[5]

Hargraves wrote:

  • It would be convenient to draw a solid line between [parts and attribute], but it turns out that we don’t really do this very effectively in our heads, thus making it harder to define a consistent division between the two for computational purposes. Studies have shown that when people are asked to list properties of objects, they do not distinguish between attributes and parts. One reason for this may be that part is a highly polysemous and high-frequency word in English. As a noun it consistently has more than a dozen senses in most dictionaries. By some counts it is the tenth most common noun in English, and it is the second-most common word appearing in definitions of nouns in one dictionary study. Finally, among the many definitions of feature and some of attribute, also both highly polysemous, you will often find a few instances of the word part.[4]

Perhaps a computer can be programmed to understand some subtleties and varieties of word meaning, but to create it? Thankfully, that’s highly unlikely. We human writers will always be the main component in the creation of literature . . . and I won’t be losing my soulmate in this lifetime.

_____________
1. Visual Thesaurus, Language Lounge, “How Do You Solve a Problem Like Meronymy” May 1, 2013.
Orin Hargraves is an independent lexicographer and contributor to numerous dictionaries published in the US, the UK, and Europe. He is also the author of Mighty Fine Words and Smashing Expressions (Oxford), the definitive guide to British and American differences, and Slang Rules! (Merriam-Webster), a practical guide for English learners. In addition to writing the Language Lounge column, Orin also writes for the Macmillan Dictionary Blog.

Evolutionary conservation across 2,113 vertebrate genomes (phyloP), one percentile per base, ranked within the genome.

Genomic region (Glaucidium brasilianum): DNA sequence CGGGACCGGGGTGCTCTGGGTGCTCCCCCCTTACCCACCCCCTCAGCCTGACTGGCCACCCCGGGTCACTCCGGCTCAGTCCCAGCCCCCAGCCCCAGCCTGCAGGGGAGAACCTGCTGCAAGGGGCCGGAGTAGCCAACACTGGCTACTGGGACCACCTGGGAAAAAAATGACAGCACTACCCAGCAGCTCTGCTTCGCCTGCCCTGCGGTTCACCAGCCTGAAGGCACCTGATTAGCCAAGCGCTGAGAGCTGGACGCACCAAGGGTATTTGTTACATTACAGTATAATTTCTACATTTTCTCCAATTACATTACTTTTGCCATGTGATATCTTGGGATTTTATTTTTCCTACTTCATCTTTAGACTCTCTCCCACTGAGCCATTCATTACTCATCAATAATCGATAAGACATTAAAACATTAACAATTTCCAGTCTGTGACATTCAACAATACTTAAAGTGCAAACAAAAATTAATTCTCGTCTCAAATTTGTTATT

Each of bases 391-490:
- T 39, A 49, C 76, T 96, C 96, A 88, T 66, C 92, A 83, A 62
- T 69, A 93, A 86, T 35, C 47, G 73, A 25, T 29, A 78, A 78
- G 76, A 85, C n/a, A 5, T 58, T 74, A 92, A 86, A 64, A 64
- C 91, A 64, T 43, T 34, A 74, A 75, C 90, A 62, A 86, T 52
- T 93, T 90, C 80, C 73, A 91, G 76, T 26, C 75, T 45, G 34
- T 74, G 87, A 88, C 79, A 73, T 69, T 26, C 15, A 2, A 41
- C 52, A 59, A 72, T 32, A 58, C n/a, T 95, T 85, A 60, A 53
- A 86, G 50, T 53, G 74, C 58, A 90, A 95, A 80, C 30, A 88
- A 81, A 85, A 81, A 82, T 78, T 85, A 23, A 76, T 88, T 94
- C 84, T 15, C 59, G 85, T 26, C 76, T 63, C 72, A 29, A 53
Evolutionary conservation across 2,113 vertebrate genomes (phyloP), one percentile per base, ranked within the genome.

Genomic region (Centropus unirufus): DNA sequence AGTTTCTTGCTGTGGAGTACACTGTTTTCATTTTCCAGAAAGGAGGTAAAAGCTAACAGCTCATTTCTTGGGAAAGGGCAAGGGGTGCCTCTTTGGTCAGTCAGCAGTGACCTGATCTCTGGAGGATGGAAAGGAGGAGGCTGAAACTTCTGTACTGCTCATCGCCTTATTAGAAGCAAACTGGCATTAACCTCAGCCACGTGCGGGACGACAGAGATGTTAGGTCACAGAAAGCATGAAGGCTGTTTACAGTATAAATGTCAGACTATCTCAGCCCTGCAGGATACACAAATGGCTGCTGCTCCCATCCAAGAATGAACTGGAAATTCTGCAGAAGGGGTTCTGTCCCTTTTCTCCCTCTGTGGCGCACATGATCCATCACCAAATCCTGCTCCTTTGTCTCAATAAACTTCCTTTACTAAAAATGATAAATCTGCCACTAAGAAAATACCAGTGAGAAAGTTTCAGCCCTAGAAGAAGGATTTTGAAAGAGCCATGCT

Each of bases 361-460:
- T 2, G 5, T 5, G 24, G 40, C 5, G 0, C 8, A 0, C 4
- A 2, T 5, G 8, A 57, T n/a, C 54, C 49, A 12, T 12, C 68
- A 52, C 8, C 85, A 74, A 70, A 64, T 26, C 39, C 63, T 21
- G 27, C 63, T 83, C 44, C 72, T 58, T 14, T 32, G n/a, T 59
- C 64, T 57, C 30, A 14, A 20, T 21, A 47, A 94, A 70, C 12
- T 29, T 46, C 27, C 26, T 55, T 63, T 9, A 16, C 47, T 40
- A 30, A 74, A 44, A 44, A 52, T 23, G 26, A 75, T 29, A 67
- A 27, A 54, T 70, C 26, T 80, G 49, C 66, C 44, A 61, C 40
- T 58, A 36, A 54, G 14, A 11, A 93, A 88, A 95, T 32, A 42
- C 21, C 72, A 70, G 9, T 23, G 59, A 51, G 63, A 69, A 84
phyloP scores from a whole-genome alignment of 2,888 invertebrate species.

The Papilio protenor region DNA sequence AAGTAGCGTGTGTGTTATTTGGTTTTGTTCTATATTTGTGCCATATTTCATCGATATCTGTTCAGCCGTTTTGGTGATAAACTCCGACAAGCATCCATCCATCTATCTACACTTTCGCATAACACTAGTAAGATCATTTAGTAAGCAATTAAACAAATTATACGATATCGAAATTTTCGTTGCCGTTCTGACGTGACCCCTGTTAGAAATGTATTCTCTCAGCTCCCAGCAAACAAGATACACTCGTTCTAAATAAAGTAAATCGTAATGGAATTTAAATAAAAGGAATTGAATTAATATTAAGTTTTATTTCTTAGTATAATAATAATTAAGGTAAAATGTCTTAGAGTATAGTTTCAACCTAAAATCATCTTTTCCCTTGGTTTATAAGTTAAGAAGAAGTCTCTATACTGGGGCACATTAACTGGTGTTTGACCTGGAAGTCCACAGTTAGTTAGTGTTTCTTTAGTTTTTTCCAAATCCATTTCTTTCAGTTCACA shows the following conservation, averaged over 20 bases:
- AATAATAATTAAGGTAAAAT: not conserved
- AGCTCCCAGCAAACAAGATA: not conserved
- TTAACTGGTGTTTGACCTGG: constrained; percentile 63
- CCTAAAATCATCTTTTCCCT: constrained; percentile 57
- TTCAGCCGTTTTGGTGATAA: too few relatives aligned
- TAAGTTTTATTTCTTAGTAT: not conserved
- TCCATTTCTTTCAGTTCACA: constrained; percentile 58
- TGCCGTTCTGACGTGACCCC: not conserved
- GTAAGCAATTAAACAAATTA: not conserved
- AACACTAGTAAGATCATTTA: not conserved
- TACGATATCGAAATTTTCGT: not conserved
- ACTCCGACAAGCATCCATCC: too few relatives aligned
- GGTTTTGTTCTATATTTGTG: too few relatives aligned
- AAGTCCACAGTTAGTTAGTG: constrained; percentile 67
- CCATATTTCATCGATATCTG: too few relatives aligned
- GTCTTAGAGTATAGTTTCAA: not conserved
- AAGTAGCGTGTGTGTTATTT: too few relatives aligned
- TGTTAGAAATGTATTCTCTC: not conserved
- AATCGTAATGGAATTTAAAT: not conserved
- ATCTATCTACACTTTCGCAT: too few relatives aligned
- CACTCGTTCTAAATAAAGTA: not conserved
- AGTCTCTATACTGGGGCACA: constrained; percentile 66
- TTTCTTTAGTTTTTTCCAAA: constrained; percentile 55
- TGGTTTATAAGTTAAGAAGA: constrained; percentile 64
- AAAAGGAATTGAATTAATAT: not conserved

2. Perhaps being directed at businesses, they assume all the typing is done by secretaries.
3. I’ve used a screenwriting in a film writing class and I might be convinced otherwise about using like technology because of a movie script has very unique and complicated formatting. Also one might also argue, unique problems in distribution.
4. http://www.visualthesaurus.com/cm/ll/how-do-you-solve-a-problem-like-meronymy/
5. “Metonymy & Senecdoche” by Brandon Tao, YouTube May 1, 2010.

Posted by: chobhi | March 28, 2013

Behind the beautiful forevers… book review

As always, I go to India in December and come back in mid -February. It was rejuvenating to be in the warmth and sunshine of India.  A year ago, I had read a remarkable book review in the New York Review of Books about Katherine Boo’s book about the Mumbai slums. I was fortunate to get the book in India from my brother and read it. It was heartrending, hopeful, miserable and painful to read. The book is called Behind the beautiful forevers  and Katherine spent time in a Mumbai slum close to the airport area.  The lives of a few families who live in the slums is followed in detail and you realize that all people want the same thing, economic stability to raise themselves. The difference here is the lack of too much education ( except in the case of one woman who teaches in a make-shift school and her mother has high ambitions for her)living in misery, squalor. But there is no lack of entrepreneurship and innovation amongst the young men and women who try various ways of eking out a living under appalling, unsanitary,  conditions.  But what brings them down? Not illnesses, lack of money, surprisingly.When all are looking for the same way out, jealousies, competition seems to bring out the worst in humans.

I loved the book and I am not surprised by the turn of events in it. I have this young  woman who takes care of my sister’s home and dog and cooks for her. Rani is amazing, she lives in a one-room house where she cooks, sleeps and has a small area to use as a toilet. The room is smaller than my kitchen area, but she tries to survive. She has two sons who have not even finished high school and a husband who drinks and beats her. Yet Rani comes to the house and does her work cheerfully, thankful for her job and finding humor and fun in her little community where she lives.